A generation of filmgoers have also heard the rumble of the subway underneath. “The subway is part of the charm,” Moore says. “We’re very established,” she adds, noting the theater’s “high-traffic area, the great vibe—the new Crate & Barrel, all that.” I mention the branded TV spots IFC took away. “We have been approached to do similar television spots,” Moore says. “We can do anything they can do, too.”
But when I bring up IFC’s support from Cablevision and Sunshine’s synergy with 2929, Moore backtracks, saying, “We’re focusing on what we do well. Our audience are purists; they’re not interested in bells and whistles.” The Angelika’s reputation is its strength, after all: “What we offer, you can’t buy. You can try to copy it all your life.”
Vanco understands such concerns—and dismisses them outright, noting that attempts at one-studio theaters have failed before (Fine Line and the Thalia; Miramax and the Gotham). “We’re looking at the long term, and a theater like this needs to be run right to build credibility. Right now, we’re the new kid in town; our seats are fluffy and perfect,” he says. “The floors will have scuff marks soon enough.”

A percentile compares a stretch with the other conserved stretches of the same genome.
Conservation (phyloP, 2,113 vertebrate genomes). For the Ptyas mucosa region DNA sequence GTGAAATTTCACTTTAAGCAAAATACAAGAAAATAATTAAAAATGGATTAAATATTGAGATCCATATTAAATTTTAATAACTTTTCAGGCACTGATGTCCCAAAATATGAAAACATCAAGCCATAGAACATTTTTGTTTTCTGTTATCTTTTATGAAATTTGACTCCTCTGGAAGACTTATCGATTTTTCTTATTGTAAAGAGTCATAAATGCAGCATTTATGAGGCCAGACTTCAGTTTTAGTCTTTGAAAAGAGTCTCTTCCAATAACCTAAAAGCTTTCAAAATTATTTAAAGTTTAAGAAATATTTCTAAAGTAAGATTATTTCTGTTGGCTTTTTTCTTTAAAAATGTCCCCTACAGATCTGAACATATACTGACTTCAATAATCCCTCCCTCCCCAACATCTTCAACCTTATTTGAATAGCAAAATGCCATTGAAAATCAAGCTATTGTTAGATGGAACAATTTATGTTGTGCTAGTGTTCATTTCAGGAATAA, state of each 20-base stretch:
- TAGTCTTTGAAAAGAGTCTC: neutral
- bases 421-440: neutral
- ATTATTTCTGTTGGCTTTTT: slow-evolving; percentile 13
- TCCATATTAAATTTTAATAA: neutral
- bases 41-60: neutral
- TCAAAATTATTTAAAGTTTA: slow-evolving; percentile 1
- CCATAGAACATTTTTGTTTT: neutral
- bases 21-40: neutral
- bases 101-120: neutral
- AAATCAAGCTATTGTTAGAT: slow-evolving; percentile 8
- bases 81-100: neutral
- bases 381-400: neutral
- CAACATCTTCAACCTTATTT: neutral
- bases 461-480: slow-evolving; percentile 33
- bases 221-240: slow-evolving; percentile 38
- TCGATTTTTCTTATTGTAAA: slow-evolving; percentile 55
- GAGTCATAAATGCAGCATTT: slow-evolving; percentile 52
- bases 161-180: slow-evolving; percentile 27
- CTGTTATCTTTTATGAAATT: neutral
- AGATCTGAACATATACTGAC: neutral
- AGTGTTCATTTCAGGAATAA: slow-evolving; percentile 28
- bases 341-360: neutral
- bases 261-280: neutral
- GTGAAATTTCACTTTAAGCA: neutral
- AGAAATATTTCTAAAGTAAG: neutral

“It’s like Rupert Murdoch bankrolling the ‘Post.’ Now the IFC, the Angelika, and the Sunshine will compete viciously for the same films.”
The IFC, with new digs and leverage, may be able to steal some films from its competitors. The summer’s highest-profile American independent, Jim Jarmusch’s Broken Flowers, is still in play. But the Landmark Sunshine has booked the summer’s most anticipated foreign release, Wong Kar Wai’s 2046, and Film Forum’s legendary repertory list will be very hard to beat. Smaller houses like the Quad and Cinema Village are at the greatest disadvantage, but while they lack big backers, they’ll never feel the pressure to book an orphan supported by a corporate partner.
“It’s going to take guts and gumption,” says another programmer, “for John Vanco to turn down stuff that his parent company would like to see at the Center.”